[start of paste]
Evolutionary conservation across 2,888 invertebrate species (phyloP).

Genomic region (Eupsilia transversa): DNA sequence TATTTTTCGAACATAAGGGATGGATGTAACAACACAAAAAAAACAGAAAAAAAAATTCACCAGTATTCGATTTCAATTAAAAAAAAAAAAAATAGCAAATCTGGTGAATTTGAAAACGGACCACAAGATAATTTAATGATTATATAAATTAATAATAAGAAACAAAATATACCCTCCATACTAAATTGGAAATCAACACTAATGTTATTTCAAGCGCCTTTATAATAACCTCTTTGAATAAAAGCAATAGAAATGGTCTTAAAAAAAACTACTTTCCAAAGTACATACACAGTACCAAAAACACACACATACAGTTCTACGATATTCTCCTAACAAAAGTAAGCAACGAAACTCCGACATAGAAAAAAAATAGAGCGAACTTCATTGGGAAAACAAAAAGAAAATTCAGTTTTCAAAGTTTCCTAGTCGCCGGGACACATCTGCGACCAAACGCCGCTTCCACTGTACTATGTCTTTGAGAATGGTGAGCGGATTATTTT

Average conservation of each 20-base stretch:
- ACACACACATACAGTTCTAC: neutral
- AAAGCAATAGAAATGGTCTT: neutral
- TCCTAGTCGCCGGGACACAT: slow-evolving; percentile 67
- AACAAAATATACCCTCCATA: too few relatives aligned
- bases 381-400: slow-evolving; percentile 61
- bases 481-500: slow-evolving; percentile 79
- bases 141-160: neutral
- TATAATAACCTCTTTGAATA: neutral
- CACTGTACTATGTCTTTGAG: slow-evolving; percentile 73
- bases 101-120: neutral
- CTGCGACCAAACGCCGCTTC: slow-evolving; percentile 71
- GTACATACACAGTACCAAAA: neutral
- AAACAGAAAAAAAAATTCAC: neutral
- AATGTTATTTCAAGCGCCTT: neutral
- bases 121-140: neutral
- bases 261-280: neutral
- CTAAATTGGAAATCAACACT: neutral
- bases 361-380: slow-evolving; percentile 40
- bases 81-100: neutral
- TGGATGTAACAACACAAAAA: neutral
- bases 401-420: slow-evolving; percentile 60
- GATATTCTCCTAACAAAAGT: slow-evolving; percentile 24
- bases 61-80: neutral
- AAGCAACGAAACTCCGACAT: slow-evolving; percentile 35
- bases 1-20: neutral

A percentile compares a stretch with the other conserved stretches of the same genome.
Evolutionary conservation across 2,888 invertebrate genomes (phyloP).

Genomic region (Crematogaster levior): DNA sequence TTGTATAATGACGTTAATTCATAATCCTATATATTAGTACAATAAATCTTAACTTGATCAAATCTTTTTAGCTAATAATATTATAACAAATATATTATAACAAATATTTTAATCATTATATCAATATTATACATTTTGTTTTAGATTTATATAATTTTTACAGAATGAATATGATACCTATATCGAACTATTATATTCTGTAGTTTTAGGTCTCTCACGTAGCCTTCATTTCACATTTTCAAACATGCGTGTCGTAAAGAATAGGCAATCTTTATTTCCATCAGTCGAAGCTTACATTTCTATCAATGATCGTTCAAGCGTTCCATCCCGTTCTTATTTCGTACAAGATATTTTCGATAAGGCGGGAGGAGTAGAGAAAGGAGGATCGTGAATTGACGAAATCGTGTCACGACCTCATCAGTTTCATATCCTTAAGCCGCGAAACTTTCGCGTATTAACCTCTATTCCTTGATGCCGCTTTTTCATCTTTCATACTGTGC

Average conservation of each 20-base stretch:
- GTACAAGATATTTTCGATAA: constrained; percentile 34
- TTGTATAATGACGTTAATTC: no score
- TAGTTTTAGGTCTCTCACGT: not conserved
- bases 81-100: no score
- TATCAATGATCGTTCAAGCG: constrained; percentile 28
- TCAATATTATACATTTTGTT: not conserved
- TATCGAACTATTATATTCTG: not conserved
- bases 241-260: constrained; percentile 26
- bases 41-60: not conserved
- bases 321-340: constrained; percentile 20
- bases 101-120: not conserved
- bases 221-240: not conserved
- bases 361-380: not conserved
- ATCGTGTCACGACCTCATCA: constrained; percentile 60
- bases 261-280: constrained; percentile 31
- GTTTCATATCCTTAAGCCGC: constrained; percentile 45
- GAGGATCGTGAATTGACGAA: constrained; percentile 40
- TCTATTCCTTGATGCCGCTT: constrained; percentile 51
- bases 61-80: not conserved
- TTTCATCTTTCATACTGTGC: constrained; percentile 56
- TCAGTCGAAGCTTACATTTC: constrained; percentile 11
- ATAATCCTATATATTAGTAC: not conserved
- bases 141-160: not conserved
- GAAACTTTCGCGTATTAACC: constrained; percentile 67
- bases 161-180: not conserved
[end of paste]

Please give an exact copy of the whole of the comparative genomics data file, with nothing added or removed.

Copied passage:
Evolutionary conservation across 2,888 invertebrate species (phyloP).

Genomic region (Eupsilia transversa): DNA sequence TATTTTTCGAACATAAGGGATGGATGTAACAACACAAAAAAAACAGAAAAAAAAATTCACCAGTATTCGATTTCAATTAAAAAAAAAAAAAATAGCAAATCTGGTGAATTTGAAAACGGACCACAAGATAATTTAATGATTATATAAATTAATAATAAGAAACAAAATATACCCTCCATACTAAATTGGAAATCAACACTAATGTTATTTCAAGCGCCTTTATAATAACCTCTTTGAATAAAAGCAATAGAAATGGTCTTAAAAAAAACTACTTTCCAAAGTACATACACAGTACCAAAAACACACACATACAGTTCTACGATATTCTCCTAACAAAAGTAAGCAACGAAACTCCGACATAGAAAAAAAATAGAGCGAACTTCATTGGGAAAACAAAAAGAAAATTCAGTTTTCAAAGTTTCCTAGTCGCCGGGACACATCTGCGACCAAACGCCGCTTCCACTGTACTATGTCTTTGAGAATGGTGAGCGGATTATTTT

Average conservation of each 20-base stretch:
- ACACACACATACAGTTCTAC: neutral
- AAAGCAATAGAAATGGTCTT: neutral
- TCCTAGTCGCCGGGACACAT: slow-evolving; percentile 67
- AACAAAATATACCCTCCATA: too few relatives aligned
- bases 381-400: slow-evolving; percentile 61
- bases 481-500: slow-evolving; percentile 79
- bases 141-160: neutral
- TATAATAACCTCTTTGAATA: neutral
- CACTGTACTATGTCTTTGAG: slow-evolving; percentile 73
- bases 101-120: neutral
- CTGCGACCAAACGCCGCTTC: slow-evolving; percentile 71
- GTACATACACAGTACCAAAA: neutral
- AAACAGAAAAAAAAATTCAC: neutral
- AATGTTATTTCAAGCGCCTT: neutral
- bases 121-140: neutral
- bases 261-280: neutral
- CTAAATTGGAAATCAACACT: neutral
- bases 361-380: slow-evolving; percentile 40
- bases 81-100: neutral
- TGGATGTAACAACACAAAAA: neutral
- bases 401-420: slow-evolving; percentile 60
- GATATTCTCCTAACAAAAGT: slow-evolving; percentile 24
- bases 61-80: neutral
- AAGCAACGAAACTCCGACAT: slow-evolving; percentile 35
- bases 1-20: neutral

A percentile compares a stretch with the other conserved stretches of the same genome.
Evolutionary conservation across 2,888 invertebrate genomes (phyloP).

Genomic region (Crematogaster levior): DNA sequence TTGTATAATGACGTTAATTCATAATCCTATATATTAGTACAATAAATCTTAACTTGATCAAATCTTTTTAGCTAATAATATTATAACAAATATATTATAACAAATATTTTAATCATTATATCAATATTATACATTTTGTTTTAGATTTATATAATTTTTACAGAATGAATATGATACCTATATCGAACTATTATATTCTGTAGTTTTAGGTCTCTCACGTAGCCTTCATTTCACATTTTCAAACATGCGTGTCGTAAAGAATAGGCAATCTTTATTTCCATCAGTCGAAGCTTACATTTCTATCAATGATCGTTCAAGCGTTCCATCCCGTTCTTATTTCGTACAAGATATTTTCGATAAGGCGGGAGGAGTAGAGAAAGGAGGATCGTGAATTGACGAAATCGTGTCACGACCTCATCAGTTTCATATCCTTAAGCCGCGAAACTTTCGCGTATTAACCTCTATTCCTTGATGCCGCTTTTTCATCTTTCATACTGTGC

Average conservation of each 20-base stretch:
- GTACAAGATATTTTCGATAA: constrained; percentile 34
- TTGTATAATGACGTTAATTC: no score
- TAGTTTTAGGTCTCTCACGT: not conserved
- bases 81-100: no score
- TATCAATGATCGTTCAAGCG: constrained; percentile 28
- TCAATATTATACATTTTGTT: not conserved
- TATCGAACTATTATATTCTG: not conserved
- bases 241-260: constrained; percentile 26
- bases 41-60: not conserved
- bases 321-340: constrained; percentile 20
- bases 101-120: not conserved
- bases 221-240: not conserved
- bases 361-380: not conserved
- ATCGTGTCACGACCTCATCA: constrained; percentile 60
- bases 261-280: constrained; percentile 31
- GTTTCATATCCTTAAGCCGC: constrained; percentile 45
- GAGGATCGTGAATTGACGAA: constrained; percentile 40
- TCTATTCCTTGATGCCGCTT: constrained; percentile 51
- bases 61-80: not conserved
- TTTCATCTTTCATACTGTGC: constrained; percentile 56
- TCAGTCGAAGCTTACATTTC: constrained; percentile 11
- ATAATCCTATATATTAGTAC: not conserved
- bases 141-160: not conserved
- GAAACTTTCGCGTATTAACC: constrained; percentile 67
- bases 161-180: not conserved